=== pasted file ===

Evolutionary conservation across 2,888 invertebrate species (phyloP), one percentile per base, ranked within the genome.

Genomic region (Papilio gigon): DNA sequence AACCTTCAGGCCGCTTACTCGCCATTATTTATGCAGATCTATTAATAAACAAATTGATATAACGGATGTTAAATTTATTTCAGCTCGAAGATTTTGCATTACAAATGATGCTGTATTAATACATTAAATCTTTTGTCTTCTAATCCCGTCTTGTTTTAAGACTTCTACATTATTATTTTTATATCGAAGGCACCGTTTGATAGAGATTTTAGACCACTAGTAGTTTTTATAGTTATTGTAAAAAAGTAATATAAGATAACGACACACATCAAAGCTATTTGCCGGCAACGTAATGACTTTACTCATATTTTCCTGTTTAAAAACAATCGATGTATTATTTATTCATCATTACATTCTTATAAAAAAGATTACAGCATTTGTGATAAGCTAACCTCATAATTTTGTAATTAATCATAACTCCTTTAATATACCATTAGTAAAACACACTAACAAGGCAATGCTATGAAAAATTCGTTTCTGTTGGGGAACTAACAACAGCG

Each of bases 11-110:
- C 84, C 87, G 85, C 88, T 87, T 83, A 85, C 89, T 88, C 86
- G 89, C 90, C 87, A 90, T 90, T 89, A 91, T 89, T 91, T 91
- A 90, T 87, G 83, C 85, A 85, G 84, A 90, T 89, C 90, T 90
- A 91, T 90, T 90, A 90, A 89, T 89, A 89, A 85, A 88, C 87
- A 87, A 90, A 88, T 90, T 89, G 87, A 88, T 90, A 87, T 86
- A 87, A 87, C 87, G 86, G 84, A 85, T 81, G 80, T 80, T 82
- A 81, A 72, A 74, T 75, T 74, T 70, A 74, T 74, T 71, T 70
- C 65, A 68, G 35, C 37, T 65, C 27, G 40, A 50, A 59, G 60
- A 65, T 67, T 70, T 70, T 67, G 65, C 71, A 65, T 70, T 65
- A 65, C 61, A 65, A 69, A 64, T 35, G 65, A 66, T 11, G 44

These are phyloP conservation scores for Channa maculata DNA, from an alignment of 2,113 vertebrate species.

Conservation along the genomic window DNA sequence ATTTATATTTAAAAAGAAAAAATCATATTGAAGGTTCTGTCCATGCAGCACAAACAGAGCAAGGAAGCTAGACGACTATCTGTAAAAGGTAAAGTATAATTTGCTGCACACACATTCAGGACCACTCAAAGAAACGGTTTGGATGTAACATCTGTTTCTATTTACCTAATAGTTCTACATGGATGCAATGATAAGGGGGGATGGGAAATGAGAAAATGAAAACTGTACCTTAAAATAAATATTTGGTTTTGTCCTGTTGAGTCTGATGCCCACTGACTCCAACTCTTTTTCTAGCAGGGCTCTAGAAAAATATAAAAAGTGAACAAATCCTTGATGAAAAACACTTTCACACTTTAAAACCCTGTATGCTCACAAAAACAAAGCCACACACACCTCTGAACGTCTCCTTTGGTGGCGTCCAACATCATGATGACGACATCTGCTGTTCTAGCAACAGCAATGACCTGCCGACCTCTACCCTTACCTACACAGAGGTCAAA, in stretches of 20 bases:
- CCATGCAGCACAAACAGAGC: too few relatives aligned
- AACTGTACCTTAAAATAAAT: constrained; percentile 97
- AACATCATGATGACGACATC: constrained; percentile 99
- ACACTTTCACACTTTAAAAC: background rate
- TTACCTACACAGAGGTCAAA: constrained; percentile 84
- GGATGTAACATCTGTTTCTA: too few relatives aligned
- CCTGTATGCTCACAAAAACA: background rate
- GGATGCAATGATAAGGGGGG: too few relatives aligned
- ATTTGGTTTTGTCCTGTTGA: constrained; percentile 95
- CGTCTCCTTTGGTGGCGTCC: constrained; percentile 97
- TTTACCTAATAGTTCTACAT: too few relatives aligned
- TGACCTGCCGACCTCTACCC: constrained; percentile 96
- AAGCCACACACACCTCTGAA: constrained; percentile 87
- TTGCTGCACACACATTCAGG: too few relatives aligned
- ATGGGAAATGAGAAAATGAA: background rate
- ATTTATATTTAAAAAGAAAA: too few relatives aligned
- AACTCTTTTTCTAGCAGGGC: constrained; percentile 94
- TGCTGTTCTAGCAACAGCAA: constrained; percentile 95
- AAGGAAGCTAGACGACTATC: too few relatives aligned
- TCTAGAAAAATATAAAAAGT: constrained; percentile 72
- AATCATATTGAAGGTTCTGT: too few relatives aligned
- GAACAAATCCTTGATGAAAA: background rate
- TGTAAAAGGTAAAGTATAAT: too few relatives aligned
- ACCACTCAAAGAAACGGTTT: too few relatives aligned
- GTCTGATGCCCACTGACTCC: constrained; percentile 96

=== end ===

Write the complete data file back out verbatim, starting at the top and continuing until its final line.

Evolutionary conservation across 2,888 invertebrate species (phyloP), one percentile per base, ranked within the genome.

Genomic region (Papilio gigon): DNA sequence AACCTTCAGGCCGCTTACTCGCCATTATTTATGCAGATCTATTAATAAACAAATTGATATAACGGATGTTAAATTTATTTCAGCTCGAAGATTTTGCATTACAAATGATGCTGTATTAATACATTAAATCTTTTGTCTTCTAATCCCGTCTTGTTTTAAGACTTCTACATTATTATTTTTATATCGAAGGCACCGTTTGATAGAGATTTTAGACCACTAGTAGTTTTTATAGTTATTGTAAAAAAGTAATATAAGATAACGACACACATCAAAGCTATTTGCCGGCAACGTAATGACTTTACTCATATTTTCCTGTTTAAAAACAATCGATGTATTATTTATTCATCATTACATTCTTATAAAAAAGATTACAGCATTTGTGATAAGCTAACCTCATAATTTTGTAATTAATCATAACTCCTTTAATATACCATTAGTAAAACACACTAACAAGGCAATGCTATGAAAAATTCGTTTCTGTTGGGGAACTAACAACAGCG

Each of bases 11-110:
- C 84, C 87, G 85, C 88, T 87, T 83, A 85, C 89, T 88, C 86
- G 89, C 90, C 87, A 90, T 90, T 89, A 91, T 89, T 91, T 91
- A 90, T 87, G 83, C 85, A 85, G 84, A 90, T 89, C 90, T 90
- A 91, T 90, T 90, A 90, A 89, T 89, A 89, A 85, A 88, C 87
- A 87, A 90, A 88, T 90, T 89, G 87, A 88, T 90, A 87, T 86
- A 87, A 87, C 87, G 86, G 84, A 85, T 81, G 80, T 80, T 82
- A 81, A 72, A 74, T 75, T 74, T 70, A 74, T 74, T 71, T 70
- C 65, A 68, G 35, C 37, T 65, C 27, G 40, A 50, A 59, G 60
- A 65, T 67, T 70, T 70, T 67, G 65, C 71, A 65, T 70, T 65
- A 65, C 61, A 65, A 69, A 64, T 35, G 65, A 66, T 11, G 44

These are phyloP conservation scores for Channa maculata DNA, from an alignment of 2,113 vertebrate species.

Conservation along the genomic window DNA sequence ATTTATATTTAAAAAGAAAAAATCATATTGAAGGTTCTGTCCATGCAGCACAAACAGAGCAAGGAAGCTAGACGACTATCTGTAAAAGGTAAAGTATAATTTGCTGCACACACATTCAGGACCACTCAAAGAAACGGTTTGGATGTAACATCTGTTTCTATTTACCTAATAGTTCTACATGGATGCAATGATAAGGGGGGATGGGAAATGAGAAAATGAAAACTGTACCTTAAAATAAATATTTGGTTTTGTCCTGTTGAGTCTGATGCCCACTGACTCCAACTCTTTTTCTAGCAGGGCTCTAGAAAAATATAAAAAGTGAACAAATCCTTGATGAAAAACACTTTCACACTTTAAAACCCTGTATGCTCACAAAAACAAAGCCACACACACCTCTGAACGTCTCCTTTGGTGGCGTCCAACATCATGATGACGACATCTGCTGTTCTAGCAACAGCAATGACCTGCCGACCTCTACCCTTACCTACACAGAGGTCAAA, in stretches of 20 bases:
- CCATGCAGCACAAACAGAGC: too few relatives aligned
- AACTGTACCTTAAAATAAAT: constrained; percentile 97
- AACATCATGATGACGACATC: constrained; percentile 99
- ACACTTTCACACTTTAAAAC: background rate
- TTACCTACACAGAGGTCAAA: constrained; percentile 84
- GGATGTAACATCTGTTTCTA: too few relatives aligned
- CCTGTATGCTCACAAAAACA: background rate
- GGATGCAATGATAAGGGGGG: too few relatives aligned
- ATTTGGTTTTGTCCTGTTGA: constrained; percentile 95
- CGTCTCCTTTGGTGGCGTCC: constrained; percentile 97
- TTTACCTAATAGTTCTACAT: too few relatives aligned
- TGACCTGCCGACCTCTACCC: constrained; percentile 96
- AAGCCACACACACCTCTGAA: constrained; percentile 87
- TTGCTGCACACACATTCAGG: too few relatives aligned
- ATGGGAAATGAGAAAATGAA: background rate
- ATTTATATTTAAAAAGAAAA: too few relatives aligned
- AACTCTTTTTCTAGCAGGGC: constrained; percentile 94
- TGCTGTTCTAGCAACAGCAA: constrained; percentile 95
- AAGGAAGCTAGACGACTATC: too few relatives aligned
- TCTAGAAAAATATAAAAAGT: constrained; percentile 72
- AATCATATTGAAGGTTCTGT: too few relatives aligned
- GAACAAATCCTTGATGAAAA: background rate
- TGTAAAAGGTAAAGTATAAT: too few relatives aligned
- ACCACTCAAAGAAACGGTTT: too few relatives aligned
- GTCTGATGCCCACTGACTCC: constrained; percentile 96